WASHINGTON — Republican Sen. Lamar Alexander of Tennessee called Senate Democrats' move Thursday to limit use of the filibuster "an exercise of raw, partisan political power" resembling passage of the Affordable Care Act in 2010.

By a 52-48 vote, the Democratic majority changed the rules of the chamber on filibusters — the use or threat of extended debate to prevent consideration of issues or appointments — on most presidential nominations to federal judgeships and other posts. Filibusters took 60 votes to overcome, but now they can be ended with 51 votes.

Changing Senate rules through use of a simple majority vote has long been called the "nuclear option" and both parties have entertained the idea over the past decade as they alternated control of the chamber. In fact, Alexander found himself on the other side of the debate when a Republican occupied the White House.

Most recently, Democrats had grown increasingly irritated over Republican filibusters that prevented President Barack Obama from filling several seats on the District of Columbia Circuit Court of Appeals.

Alexander, in an impassioned floor speech, said that was insufficient justification for changing rules that epitomized respect for minority rights in the Senate. Quoting former Republican Sen. Arthur Vandenberg of Michigan, Alexander said, "If a majority can change its rules at any time, there are no rules."

The Tennessee lawmaker added, "I hope we will resist turning the Senate into an institution where the home team can cheat to win the game to get whatever result it wants at any time it wants."

The rules change, Alexander said, reflected an absence of bipartisanship similar to that marking the health care reform debate of three years ago. Democrats, who then controlled the Senate and the House, passed the Affordable Care Act without a single Republican vote in either chamber.

"If the Democrats proceed to use the nuclear option in this way, it will be Obamacare II: It will be another raw exercise of partisan political power to say we can do whatever we want to do," Alexander said. "The only cure for that is a referendum next November."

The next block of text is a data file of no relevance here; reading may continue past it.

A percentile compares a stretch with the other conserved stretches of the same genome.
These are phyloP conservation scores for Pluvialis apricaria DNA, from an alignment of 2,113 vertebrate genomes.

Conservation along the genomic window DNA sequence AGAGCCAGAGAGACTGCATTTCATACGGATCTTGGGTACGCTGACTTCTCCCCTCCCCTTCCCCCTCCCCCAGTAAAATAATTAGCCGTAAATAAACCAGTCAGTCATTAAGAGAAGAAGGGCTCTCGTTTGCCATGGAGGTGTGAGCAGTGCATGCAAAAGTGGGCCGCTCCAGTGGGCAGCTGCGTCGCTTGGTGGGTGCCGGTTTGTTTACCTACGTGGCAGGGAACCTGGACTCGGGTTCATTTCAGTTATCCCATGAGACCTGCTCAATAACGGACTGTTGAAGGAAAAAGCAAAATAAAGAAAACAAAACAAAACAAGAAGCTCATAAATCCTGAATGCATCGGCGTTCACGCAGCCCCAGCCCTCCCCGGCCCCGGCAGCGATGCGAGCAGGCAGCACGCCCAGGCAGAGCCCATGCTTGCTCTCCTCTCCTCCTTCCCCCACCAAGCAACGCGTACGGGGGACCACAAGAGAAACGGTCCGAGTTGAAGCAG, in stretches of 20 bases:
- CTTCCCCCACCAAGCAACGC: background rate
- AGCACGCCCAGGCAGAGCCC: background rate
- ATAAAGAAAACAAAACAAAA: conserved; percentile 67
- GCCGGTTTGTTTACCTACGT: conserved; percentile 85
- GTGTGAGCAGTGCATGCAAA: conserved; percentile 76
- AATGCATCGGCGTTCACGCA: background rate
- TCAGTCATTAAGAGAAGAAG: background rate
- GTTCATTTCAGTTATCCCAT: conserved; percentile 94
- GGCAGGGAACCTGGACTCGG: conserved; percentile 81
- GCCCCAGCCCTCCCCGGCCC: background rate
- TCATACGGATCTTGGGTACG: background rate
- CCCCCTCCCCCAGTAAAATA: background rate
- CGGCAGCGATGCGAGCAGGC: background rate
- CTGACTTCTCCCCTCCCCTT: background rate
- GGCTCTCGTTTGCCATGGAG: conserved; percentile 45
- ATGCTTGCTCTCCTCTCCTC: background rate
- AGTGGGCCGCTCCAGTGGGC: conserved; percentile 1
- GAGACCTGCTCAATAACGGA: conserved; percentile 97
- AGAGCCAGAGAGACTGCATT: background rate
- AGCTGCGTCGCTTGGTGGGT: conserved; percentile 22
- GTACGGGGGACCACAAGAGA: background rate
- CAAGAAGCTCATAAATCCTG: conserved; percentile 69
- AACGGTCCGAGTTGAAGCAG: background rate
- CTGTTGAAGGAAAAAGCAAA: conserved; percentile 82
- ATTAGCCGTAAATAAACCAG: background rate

Alexander, however, has been a key figure in past debates about changing the filibuster rules — and not on the same side.

In 2005, for instance, he joined former Sen. Jim DeMint, R-S.C., in defending the right of then Majority Leader Bill Frist of Tennessee to call for changes in filibuster rules. Alexander said then that Democrats, in the minority in the Senate at the time, threatened the federal government with a "train wreck" by their frequent use of filibusters to block the judicial appointments of former President George W. Bush.

"The train wreck I am talking about is a threat by the minority to 'shut the Senate down in every way' if the majority adopts rules that will do what the Senate has done for 200 years, which is to vote up or down the president's appellate judicial nominees," Alexander said in an April 2005 floor speech.

Fellow Republican Sen. Bob Corker of Tennessee issued a brief comment.

"I could not be more disappointed that (Senate Majority Leader Harry Reid) has chosen this course of action," Corker said of the Nevada Democrat.

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